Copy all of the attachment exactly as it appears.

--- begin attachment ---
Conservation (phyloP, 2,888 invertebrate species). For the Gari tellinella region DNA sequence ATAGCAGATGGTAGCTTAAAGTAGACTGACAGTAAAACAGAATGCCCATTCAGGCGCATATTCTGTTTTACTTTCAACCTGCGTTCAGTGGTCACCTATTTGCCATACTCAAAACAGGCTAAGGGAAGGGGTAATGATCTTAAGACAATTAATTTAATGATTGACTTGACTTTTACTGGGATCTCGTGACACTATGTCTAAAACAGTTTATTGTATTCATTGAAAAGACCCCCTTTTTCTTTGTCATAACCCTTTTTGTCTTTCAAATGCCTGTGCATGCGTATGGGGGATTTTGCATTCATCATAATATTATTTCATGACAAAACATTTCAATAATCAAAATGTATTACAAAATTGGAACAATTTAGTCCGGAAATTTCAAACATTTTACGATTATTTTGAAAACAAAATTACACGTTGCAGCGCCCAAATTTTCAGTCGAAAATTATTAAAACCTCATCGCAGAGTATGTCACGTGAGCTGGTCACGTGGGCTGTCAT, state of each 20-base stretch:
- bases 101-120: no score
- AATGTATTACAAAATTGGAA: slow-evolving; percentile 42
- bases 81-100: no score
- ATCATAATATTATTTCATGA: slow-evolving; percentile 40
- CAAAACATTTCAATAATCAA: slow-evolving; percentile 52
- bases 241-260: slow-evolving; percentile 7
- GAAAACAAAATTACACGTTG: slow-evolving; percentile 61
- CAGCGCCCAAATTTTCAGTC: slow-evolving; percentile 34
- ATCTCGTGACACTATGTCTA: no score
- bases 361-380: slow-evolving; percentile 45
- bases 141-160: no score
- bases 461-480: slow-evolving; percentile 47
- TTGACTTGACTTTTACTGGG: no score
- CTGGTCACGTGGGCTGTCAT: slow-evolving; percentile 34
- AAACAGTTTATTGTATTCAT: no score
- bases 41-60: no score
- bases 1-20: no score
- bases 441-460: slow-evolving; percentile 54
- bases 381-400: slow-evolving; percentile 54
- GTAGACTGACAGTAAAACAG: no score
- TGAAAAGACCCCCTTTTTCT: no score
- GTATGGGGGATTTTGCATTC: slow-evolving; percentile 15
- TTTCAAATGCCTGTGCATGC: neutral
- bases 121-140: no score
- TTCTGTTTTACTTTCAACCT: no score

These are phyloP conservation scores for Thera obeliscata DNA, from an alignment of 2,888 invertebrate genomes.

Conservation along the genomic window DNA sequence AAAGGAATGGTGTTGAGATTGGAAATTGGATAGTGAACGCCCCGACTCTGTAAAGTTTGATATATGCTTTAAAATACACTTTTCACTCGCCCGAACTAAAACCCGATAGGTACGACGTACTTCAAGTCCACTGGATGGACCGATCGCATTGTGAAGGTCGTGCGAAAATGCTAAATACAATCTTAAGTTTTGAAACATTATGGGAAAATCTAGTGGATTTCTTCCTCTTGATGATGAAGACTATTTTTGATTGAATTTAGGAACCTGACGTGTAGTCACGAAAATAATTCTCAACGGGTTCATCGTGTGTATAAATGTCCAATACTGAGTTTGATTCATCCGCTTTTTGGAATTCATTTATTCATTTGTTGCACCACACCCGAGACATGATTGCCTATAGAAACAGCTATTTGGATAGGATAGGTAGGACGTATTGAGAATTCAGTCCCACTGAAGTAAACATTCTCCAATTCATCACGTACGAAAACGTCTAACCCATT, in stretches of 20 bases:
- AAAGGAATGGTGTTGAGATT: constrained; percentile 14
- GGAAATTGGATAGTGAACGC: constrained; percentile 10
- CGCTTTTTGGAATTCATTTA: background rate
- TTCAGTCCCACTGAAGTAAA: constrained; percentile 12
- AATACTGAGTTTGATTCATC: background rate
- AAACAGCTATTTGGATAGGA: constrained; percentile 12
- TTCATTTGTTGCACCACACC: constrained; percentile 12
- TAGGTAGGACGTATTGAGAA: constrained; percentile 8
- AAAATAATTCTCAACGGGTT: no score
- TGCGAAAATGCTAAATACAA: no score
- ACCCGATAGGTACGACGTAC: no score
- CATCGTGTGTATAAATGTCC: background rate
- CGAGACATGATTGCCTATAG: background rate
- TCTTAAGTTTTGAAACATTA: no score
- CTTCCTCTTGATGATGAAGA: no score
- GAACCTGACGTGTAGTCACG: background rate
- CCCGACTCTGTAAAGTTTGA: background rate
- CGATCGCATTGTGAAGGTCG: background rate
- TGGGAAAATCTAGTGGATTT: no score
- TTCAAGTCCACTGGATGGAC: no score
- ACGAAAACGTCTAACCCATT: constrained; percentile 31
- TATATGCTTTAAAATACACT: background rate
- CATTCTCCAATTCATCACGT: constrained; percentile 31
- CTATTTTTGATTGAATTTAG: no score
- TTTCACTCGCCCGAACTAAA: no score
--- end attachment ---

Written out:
Conservation (phyloP, 2,888 invertebrate species). For the Gari tellinella region DNA sequence ATAGCAGATGGTAGCTTAAAGTAGACTGACAGTAAAACAGAATGCCCATTCAGGCGCATATTCTGTTTTACTTTCAACCTGCGTTCAGTGGTCACCTATTTGCCATACTCAAAACAGGCTAAGGGAAGGGGTAATGATCTTAAGACAATTAATTTAATGATTGACTTGACTTTTACTGGGATCTCGTGACACTATGTCTAAAACAGTTTATTGTATTCATTGAAAAGACCCCCTTTTTCTTTGTCATAACCCTTTTTGTCTTTCAAATGCCTGTGCATGCGTATGGGGGATTTTGCATTCATCATAATATTATTTCATGACAAAACATTTCAATAATCAAAATGTATTACAAAATTGGAACAATTTAGTCCGGAAATTTCAAACATTTTACGATTATTTTGAAAACAAAATTACACGTTGCAGCGCCCAAATTTTCAGTCGAAAATTATTAAAACCTCATCGCAGAGTATGTCACGTGAGCTGGTCACGTGGGCTGTCAT, state of each 20-base stretch:
- bases 101-120: no score
- AATGTATTACAAAATTGGAA: slow-evolving; percentile 42
- bases 81-100: no score
- ATCATAATATTATTTCATGA: slow-evolving; percentile 40
- CAAAACATTTCAATAATCAA: slow-evolving; percentile 52
- bases 241-260: slow-evolving; percentile 7
- GAAAACAAAATTACACGTTG: slow-evolving; percentile 61
- CAGCGCCCAAATTTTCAGTC: slow-evolving; percentile 34
- ATCTCGTGACACTATGTCTA: no score
- bases 361-380: slow-evolving; percentile 45
- bases 141-160: no score
- bases 461-480: slow-evolving; percentile 47
- TTGACTTGACTTTTACTGGG: no score
- CTGGTCACGTGGGCTGTCAT: slow-evolving; percentile 34
- AAACAGTTTATTGTATTCAT: no score
- bases 41-60: no score
- bases 1-20: no score
- bases 441-460: slow-evolving; percentile 54
- bases 381-400: slow-evolving; percentile 54
- GTAGACTGACAGTAAAACAG: no score
- TGAAAAGACCCCCTTTTTCT: no score
- GTATGGGGGATTTTGCATTC: slow-evolving; percentile 15
- TTTCAAATGCCTGTGCATGC: neutral
- bases 121-140: no score
- TTCTGTTTTACTTTCAACCT: no score

These are phyloP conservation scores for Thera obeliscata DNA, from an alignment of 2,888 invertebrate genomes.

Conservation along the genomic window DNA sequence AAAGGAATGGTGTTGAGATTGGAAATTGGATAGTGAACGCCCCGACTCTGTAAAGTTTGATATATGCTTTAAAATACACTTTTCACTCGCCCGAACTAAAACCCGATAGGTACGACGTACTTCAAGTCCACTGGATGGACCGATCGCATTGTGAAGGTCGTGCGAAAATGCTAAATACAATCTTAAGTTTTGAAACATTATGGGAAAATCTAGTGGATTTCTTCCTCTTGATGATGAAGACTATTTTTGATTGAATTTAGGAACCTGACGTGTAGTCACGAAAATAATTCTCAACGGGTTCATCGTGTGTATAAATGTCCAATACTGAGTTTGATTCATCCGCTTTTTGGAATTCATTTATTCATTTGTTGCACCACACCCGAGACATGATTGCCTATAGAAACAGCTATTTGGATAGGATAGGTAGGACGTATTGAGAATTCAGTCCCACTGAAGTAAACATTCTCCAATTCATCACGTACGAAAACGTCTAACCCATT, in stretches of 20 bases:
- AAAGGAATGGTGTTGAGATT: constrained; percentile 14
- GGAAATTGGATAGTGAACGC: constrained; percentile 10
- CGCTTTTTGGAATTCATTTA: background rate
- TTCAGTCCCACTGAAGTAAA: constrained; percentile 12
- AATACTGAGTTTGATTCATC: background rate
- AAACAGCTATTTGGATAGGA: constrained; percentile 12
- TTCATTTGTTGCACCACACC: constrained; percentile 12
- TAGGTAGGACGTATTGAGAA: constrained; percentile 8
- AAAATAATTCTCAACGGGTT: no score
- TGCGAAAATGCTAAATACAA: no score
- ACCCGATAGGTACGACGTAC: no score
- CATCGTGTGTATAAATGTCC: background rate
- CGAGACATGATTGCCTATAG: background rate
- TCTTAAGTTTTGAAACATTA: no score
- CTTCCTCTTGATGATGAAGA: no score
- GAACCTGACGTGTAGTCACG: background rate
- CCCGACTCTGTAAAGTTTGA: background rate
- CGATCGCATTGTGAAGGTCG: background rate
- TGGGAAAATCTAGTGGATTT: no score
- TTCAAGTCCACTGGATGGAC: no score
- ACGAAAACGTCTAACCCATT: constrained; percentile 31
- TATATGCTTTAAAATACACT: background rate
- CATTCTCCAATTCATCACGT: constrained; percentile 31
- CTATTTTTGATTGAATTTAG: no score
- TTTCACTCGCCCGAACTAAA: no score